In this study, we explore the methodology of constructing a coverage map for a crowdsensing platform by leveraging knowledge of user mobility. From a practical standpoint, the computation of the coverage map can be achieved through both a centralized and a distributed approach. In the former, the crowdsensing platform retrieves all mobility data from participating users, such as GPS traces, irrespective of their engagement in a task or the task’s requirement for mobility data. This approach, which was preliminarily investigated in our prior work (Girolami et al. 2022a), albeit in a different context, namely Edge computing (Girolami et al. 2022b; Bellavista et al. 2019), involves centrally analyzing the collected mobility data to derive the coverage map of the environment. Specifically, the crowdsensing platform designates a region as covered based on the frequency of user visits and the likelihood of users diverting toward that region. The higher the probability of users detouring towards a region, the greater the likelihood of collecting data from that specific area.

The centralized approach, however, raises privacy concerns for users, as it necessitates the Conflict of interest of their mobility data to create a global coverage map. Therefore, in this study, we introduce an alternative distributed approach to construct a coverage map. In this latter approach, the crowdsensing platform only gathers aggregated data from users, comprising user-generated coverage maps. The individual users independently compute a coverage map by analyzing their own trajectories. The coverage maps are then uploaded to the crowdsensing platform, which subsequently generates an aggregated-anonymous map. We analyze both models and provide analytical proof that the two models converge, meaning the aggregate map computed with the distributed approach is identical to the map computed with the centralized model.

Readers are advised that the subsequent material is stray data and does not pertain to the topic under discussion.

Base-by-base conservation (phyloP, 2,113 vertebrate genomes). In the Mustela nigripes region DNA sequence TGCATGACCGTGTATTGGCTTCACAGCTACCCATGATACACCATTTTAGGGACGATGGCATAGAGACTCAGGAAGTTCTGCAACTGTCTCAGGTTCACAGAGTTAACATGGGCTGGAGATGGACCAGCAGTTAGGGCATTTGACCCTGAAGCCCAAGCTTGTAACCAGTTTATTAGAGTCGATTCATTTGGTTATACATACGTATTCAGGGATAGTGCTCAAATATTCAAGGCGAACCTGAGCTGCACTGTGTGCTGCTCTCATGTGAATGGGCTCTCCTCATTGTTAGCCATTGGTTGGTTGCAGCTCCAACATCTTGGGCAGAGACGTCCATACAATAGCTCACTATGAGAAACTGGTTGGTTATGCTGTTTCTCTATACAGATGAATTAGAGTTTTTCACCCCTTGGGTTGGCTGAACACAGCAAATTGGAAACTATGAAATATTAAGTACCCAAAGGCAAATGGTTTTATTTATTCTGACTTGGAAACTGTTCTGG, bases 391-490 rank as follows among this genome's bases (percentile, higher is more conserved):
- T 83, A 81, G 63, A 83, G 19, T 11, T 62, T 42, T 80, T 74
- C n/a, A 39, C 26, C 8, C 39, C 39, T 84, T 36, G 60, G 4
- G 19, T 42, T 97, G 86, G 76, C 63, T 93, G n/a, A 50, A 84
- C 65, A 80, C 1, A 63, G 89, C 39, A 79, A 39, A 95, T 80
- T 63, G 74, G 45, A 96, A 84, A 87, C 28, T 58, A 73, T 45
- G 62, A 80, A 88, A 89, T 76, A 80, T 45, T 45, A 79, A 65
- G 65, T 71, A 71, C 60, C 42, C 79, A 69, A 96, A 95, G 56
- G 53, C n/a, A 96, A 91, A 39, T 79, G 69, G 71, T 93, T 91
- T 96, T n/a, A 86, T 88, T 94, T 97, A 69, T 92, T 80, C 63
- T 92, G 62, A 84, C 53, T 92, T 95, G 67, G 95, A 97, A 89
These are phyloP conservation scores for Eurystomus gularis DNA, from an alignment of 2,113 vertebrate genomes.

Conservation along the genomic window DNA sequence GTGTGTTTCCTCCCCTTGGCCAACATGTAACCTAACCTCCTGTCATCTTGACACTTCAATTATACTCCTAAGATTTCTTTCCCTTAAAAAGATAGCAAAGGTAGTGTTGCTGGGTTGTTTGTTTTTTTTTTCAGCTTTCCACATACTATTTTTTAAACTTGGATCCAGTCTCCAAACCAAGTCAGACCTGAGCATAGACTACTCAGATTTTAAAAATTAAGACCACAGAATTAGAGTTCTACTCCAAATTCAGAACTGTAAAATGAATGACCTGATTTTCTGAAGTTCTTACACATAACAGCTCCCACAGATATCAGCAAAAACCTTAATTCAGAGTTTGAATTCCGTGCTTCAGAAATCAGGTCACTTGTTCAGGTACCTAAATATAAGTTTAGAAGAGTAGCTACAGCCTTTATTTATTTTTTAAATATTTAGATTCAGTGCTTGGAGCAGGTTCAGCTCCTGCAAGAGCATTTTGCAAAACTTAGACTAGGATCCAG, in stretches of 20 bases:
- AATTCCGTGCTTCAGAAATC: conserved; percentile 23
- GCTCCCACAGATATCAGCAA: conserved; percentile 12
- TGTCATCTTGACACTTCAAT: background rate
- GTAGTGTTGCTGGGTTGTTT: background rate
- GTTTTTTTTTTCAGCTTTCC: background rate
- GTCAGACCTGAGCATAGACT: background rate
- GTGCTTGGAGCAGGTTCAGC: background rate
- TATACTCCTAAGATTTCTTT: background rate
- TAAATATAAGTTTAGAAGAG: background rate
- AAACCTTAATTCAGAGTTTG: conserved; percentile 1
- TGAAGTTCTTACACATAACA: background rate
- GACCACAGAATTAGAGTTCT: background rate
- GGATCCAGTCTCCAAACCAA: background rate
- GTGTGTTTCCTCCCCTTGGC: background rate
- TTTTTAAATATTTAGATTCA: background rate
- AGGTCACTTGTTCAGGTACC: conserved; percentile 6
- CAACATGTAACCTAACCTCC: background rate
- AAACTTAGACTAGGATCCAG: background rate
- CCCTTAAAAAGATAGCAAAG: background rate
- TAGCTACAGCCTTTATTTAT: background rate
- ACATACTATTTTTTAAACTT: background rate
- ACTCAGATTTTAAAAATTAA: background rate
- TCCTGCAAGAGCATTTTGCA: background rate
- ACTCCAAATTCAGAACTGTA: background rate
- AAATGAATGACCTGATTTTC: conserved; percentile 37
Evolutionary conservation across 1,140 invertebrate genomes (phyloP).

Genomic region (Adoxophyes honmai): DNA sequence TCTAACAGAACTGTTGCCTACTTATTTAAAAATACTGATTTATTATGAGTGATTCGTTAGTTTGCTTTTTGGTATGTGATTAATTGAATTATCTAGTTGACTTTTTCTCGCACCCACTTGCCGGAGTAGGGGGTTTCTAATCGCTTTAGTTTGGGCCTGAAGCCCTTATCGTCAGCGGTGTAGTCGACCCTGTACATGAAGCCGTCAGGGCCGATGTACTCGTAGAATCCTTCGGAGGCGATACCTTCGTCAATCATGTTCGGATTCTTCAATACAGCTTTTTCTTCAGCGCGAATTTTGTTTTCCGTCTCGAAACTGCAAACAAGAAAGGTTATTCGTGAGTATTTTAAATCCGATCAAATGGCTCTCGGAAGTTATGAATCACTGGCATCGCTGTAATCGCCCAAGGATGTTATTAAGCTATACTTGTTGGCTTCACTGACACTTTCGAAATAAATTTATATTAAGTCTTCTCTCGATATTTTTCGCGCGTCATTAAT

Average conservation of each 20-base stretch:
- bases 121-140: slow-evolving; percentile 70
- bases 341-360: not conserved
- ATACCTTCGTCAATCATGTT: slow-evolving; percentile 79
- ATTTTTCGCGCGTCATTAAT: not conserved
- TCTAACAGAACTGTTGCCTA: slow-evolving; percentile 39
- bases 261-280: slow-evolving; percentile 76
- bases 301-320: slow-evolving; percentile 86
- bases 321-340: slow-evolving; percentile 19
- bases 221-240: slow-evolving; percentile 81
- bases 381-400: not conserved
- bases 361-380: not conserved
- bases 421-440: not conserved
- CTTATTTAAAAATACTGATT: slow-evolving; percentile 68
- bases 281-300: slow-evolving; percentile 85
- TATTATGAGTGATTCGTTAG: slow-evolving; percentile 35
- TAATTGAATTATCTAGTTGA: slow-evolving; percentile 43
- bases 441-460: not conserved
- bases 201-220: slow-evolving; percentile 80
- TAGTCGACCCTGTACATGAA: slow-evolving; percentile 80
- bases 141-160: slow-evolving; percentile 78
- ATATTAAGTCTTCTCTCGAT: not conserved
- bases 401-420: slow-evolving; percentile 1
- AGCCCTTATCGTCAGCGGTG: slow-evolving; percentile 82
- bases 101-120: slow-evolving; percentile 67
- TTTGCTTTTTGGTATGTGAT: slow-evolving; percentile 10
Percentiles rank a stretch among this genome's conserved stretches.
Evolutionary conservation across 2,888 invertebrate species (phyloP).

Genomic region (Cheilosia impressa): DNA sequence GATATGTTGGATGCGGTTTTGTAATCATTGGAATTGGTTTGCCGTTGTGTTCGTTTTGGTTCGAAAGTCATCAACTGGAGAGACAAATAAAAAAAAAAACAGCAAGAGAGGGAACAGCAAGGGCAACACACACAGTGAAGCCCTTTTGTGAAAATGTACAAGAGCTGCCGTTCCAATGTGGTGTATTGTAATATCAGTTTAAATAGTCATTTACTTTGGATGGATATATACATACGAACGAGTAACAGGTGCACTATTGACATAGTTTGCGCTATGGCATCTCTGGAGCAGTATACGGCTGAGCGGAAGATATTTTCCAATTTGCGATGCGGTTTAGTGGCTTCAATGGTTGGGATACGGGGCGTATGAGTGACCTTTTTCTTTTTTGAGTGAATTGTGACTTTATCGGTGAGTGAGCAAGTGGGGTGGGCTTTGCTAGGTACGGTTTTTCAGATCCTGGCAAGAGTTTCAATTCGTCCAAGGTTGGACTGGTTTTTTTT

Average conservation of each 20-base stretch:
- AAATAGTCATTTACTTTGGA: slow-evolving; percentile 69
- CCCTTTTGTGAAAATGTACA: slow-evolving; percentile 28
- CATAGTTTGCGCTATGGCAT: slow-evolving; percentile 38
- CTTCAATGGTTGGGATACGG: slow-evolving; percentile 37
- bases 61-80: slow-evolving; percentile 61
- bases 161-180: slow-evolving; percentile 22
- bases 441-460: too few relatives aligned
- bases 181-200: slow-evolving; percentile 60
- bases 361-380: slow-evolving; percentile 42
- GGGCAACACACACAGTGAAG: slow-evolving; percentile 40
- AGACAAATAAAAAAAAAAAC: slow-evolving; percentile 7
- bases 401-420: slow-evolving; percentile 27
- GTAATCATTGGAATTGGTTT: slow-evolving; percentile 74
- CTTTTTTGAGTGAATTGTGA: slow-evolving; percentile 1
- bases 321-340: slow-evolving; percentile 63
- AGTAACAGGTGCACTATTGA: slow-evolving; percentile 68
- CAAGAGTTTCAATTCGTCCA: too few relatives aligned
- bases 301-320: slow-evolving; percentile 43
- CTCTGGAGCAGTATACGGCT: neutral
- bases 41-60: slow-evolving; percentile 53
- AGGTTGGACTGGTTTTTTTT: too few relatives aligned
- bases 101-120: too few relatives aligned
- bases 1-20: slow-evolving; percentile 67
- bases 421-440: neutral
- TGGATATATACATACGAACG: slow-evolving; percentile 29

We evaluate the performance of both models in an experimental setting utilizing real mobility data from a public dataset. Firstly, we define three experimental scenarios of increasing complexity, demonstrating the equivalence of the centralized and distributed models under similar conditions. Secondly, we examine the performance of the distributed model by varying the two key model parameters. Additionally, we analyze the dataset used for our experiments from a mobility perspective.